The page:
sequences $\s=\s(x(\V j))$ (so that $\dpr_a\s=\fra{\dpr \s}{\dpr a}(x(\V
j))+\fra{\dpr \s}{\dpr x}\fra{\dpr x(\V j)}{\dpr{a}}$: this conceptually
different from the ``naive'' $\fra{\dpr\s}{\dpr a}(x(\V j))$ although
({\it in the above models} it does not affect the end result).
\*
\0{\bf\S6. Remarks.}
\numsec=6\numfor=1\pgn=1
\*
(1) The models in \S3,\S4 have been considered as undergoing
transformations at constant energy $U$. This is not very satisfactory as
one also, and mainly, wants to understand also transformations in which
the internal energy is allowed to change. According to the ideas in \S2
this case can be treated by imposing that $U$ is constant; but the
constant value is fixed on the basis of the {\it equation of state} of
the system. The latter is the relation linking $U$ to the other system
parameters:
%
$$U=f(E^1,E^2),\qquad U=f(E,T_-,T_+)\Eq(6.1)$$
%
in the cases of the models of \S3,\S4. Here $f$ is determined by the
dynamics itself, but its computation requires mathematical difficulties
that we cannot expect to be able to solve (in general).
Nevertheless we can proceed as in the previous section: in taking the
derivatives with respect to the parameters there will be extra terms
that arise from the fact that the energy surface changes as described by
\equ(6.1), but the basic symmetry $L_{hk}=L_{kh}$ remains, as one can
check (by taking also into account that in the equilibrium state
obtained when the thermodynamic forces, \ie the variations from the
equilibrium values of the parameters, are set to $0$ then the currents
vanish).
\*
(2) It is quite clear that the discussion of the previous sections can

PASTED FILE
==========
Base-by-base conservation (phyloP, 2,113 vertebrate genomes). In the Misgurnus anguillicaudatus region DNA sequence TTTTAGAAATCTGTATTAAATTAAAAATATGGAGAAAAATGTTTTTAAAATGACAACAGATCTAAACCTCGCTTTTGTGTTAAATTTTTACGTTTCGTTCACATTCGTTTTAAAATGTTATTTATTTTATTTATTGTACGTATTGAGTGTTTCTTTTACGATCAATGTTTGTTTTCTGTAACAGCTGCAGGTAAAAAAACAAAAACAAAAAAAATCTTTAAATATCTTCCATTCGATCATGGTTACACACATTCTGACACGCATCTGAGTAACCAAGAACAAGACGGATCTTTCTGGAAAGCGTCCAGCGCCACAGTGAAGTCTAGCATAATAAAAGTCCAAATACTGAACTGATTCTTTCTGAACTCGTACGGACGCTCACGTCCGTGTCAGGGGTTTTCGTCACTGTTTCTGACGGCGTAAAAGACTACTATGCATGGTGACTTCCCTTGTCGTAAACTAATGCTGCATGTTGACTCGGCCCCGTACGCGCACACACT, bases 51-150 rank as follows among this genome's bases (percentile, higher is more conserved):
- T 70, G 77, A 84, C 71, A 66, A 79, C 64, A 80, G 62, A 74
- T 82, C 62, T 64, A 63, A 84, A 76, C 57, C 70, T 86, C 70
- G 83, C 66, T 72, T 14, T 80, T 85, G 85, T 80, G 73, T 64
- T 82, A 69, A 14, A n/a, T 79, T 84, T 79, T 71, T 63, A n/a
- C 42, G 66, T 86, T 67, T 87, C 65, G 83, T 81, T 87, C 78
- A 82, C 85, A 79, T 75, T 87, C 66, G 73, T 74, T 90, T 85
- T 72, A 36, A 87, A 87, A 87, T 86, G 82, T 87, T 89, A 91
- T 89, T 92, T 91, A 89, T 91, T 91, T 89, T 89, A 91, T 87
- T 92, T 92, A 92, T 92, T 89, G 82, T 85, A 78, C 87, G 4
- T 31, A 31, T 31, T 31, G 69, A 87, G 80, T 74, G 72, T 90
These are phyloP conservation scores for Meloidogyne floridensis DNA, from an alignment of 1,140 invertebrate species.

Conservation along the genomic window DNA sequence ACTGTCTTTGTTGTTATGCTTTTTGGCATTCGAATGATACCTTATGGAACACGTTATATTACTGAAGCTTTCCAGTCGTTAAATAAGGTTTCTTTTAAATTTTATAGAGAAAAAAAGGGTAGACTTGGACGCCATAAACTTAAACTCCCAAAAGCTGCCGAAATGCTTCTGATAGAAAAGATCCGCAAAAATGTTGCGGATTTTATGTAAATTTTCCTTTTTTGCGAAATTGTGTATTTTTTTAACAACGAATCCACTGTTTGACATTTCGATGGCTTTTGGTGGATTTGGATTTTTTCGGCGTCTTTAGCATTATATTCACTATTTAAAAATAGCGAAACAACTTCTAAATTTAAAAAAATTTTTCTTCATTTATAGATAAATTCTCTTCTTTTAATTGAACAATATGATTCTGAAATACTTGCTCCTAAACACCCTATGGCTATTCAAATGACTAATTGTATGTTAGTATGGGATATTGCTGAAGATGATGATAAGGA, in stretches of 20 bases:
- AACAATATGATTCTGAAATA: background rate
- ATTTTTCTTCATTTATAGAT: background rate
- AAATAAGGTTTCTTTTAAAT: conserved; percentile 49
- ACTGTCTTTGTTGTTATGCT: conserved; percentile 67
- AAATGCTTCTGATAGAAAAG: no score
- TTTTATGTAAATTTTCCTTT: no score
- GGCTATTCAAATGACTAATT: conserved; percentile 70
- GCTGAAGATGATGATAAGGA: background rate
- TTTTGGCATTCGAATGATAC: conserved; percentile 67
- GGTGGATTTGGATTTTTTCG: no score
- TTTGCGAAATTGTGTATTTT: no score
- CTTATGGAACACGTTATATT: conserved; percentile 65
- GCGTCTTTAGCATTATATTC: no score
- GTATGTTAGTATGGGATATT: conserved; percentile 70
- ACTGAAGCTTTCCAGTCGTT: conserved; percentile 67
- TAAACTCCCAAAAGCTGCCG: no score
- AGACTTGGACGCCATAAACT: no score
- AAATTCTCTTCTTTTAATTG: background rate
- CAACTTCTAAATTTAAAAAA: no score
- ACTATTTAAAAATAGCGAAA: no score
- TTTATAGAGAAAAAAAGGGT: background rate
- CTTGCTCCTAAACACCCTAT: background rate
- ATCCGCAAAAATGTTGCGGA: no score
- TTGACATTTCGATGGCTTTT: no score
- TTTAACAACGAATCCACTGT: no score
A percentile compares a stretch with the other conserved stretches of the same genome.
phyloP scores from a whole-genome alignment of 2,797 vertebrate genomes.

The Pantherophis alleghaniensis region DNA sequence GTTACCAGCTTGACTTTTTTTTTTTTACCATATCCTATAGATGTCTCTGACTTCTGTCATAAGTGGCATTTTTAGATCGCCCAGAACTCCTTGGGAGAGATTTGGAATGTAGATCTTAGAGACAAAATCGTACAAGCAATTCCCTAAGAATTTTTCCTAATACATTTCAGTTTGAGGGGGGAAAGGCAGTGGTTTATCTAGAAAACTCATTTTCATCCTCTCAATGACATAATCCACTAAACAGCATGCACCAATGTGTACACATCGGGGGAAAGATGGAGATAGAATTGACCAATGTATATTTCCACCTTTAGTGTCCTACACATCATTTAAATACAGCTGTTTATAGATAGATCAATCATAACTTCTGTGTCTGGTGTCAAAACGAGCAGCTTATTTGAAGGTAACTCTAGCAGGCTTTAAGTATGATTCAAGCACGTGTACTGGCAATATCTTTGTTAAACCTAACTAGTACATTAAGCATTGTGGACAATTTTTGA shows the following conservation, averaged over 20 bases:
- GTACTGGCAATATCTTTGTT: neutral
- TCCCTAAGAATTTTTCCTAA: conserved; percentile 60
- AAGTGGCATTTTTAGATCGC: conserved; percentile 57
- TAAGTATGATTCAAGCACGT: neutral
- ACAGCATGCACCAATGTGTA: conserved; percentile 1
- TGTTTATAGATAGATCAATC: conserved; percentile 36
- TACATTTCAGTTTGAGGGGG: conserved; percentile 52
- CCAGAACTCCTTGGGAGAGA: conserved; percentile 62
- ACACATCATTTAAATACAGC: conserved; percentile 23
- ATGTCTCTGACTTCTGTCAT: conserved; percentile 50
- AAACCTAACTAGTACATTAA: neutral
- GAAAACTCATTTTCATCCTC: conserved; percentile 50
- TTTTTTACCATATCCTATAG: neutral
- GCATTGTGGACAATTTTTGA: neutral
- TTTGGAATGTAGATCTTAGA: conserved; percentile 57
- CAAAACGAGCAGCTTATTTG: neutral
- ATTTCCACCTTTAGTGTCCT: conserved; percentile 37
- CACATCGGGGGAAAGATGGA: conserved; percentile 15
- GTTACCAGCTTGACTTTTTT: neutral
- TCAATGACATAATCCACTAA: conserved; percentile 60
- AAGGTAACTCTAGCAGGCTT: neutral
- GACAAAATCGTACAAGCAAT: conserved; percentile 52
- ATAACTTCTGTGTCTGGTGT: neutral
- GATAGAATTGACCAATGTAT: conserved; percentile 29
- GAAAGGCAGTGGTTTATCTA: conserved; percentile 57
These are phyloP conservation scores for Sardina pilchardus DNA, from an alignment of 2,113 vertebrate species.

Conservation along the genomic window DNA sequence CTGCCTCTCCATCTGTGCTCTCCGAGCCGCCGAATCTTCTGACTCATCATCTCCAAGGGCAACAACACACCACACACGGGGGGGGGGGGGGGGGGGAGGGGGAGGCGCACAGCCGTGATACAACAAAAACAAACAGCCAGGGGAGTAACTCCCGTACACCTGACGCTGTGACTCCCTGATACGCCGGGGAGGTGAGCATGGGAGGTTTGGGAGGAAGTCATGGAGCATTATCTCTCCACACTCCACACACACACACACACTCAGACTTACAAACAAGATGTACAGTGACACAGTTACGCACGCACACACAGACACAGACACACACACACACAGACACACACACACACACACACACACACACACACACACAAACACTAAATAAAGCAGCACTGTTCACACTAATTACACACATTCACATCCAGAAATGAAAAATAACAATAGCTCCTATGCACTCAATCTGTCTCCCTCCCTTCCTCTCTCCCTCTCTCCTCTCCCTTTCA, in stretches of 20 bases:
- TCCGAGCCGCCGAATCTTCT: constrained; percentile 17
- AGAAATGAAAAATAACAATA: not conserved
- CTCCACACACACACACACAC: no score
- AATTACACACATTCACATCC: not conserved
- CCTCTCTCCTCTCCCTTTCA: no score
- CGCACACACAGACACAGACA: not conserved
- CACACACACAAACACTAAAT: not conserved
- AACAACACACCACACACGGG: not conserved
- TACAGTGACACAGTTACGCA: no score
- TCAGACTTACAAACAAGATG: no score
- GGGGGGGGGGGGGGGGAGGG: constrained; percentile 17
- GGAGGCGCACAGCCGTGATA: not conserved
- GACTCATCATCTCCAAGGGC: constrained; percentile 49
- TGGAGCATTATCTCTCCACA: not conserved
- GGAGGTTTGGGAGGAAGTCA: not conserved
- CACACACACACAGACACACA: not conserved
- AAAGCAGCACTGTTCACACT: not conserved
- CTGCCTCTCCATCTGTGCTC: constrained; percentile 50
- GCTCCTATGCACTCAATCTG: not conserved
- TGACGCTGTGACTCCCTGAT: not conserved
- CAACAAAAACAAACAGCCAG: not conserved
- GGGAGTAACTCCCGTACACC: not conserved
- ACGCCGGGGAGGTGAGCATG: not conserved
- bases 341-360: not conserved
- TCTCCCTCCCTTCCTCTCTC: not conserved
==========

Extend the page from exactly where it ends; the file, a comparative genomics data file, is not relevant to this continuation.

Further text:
be extended to many other models. But it is not clear how far one can
really extend the considerations. For instance it would be desirable to
extend, if possible, the considerations to a microscopic model of a
macroscopic continuum obeying the macroscopic equations for a fluid or a
mixture of fluids (possibly with chemical reactions allowed), as defined
in [DGM].
\*
(3) Onsager relations are often regarded to be consequences solely of
the reversibility of the equilibrium dynamics, (see, however, [DJL]).
Therefore they {\it must} hold also for our models simply because they
could be derived "as usual", see [DGM], p. 100-101, for a "usual
derivation".
Hence it is worth pointing out that the "usual derivation" rests on
several assumptions, none of which is needed {\it if} the chaotic
hypothesis is retained, at least in a dynamics of the type considered
in the above models.
\*
(4) The "usual derivation" assumptions are the following;
\*
\0(a) {\it linear regression}, \ie the "time behaviour of the state
parameters can be described by linear equations", see [DGM], p. 36 and
p.100.
\\
(b) The "Boltzmann postulate": \ie the equilibrium distribution is such
that the "state parameters" $\V a$ obey a gaussian {\it large deviation
law}, see [DGM], p. 91 eq. (46). This means that they have an
equilibrium probability distribution $p(\V a)$ proportional to
$e^{-\fra1{2k_B} G\V a\cdot\V a}= e^{S(\V a)/k_B}$ where $S$ is the
"entropy" of the state with state parameters $\V a$. The entropy is
{\it defined} by the above formula but it is treated as if it had the
properties we may expect from a genuine equilibrium entropy function
(note that this is an assumption). By "large" one means an amount much
larger than the root mean square values at equilibrium (see [DGM],
p. 100), \ie macroscopic (but still very small). One should remark that
the gaussian nature {\it is not} a consequence of a normal distribution
assumption as the latter usually concerns {\it small deviation} of the
order of the root mean square values. On the other hand a careful
examination of the proof shows that all is really needed is that $-S(\V
a)$ is a convex smooth function near $\V a=\V0$. Therefore the really
strong part of the assumption above is that $S(\V a)$ {\it behaves as an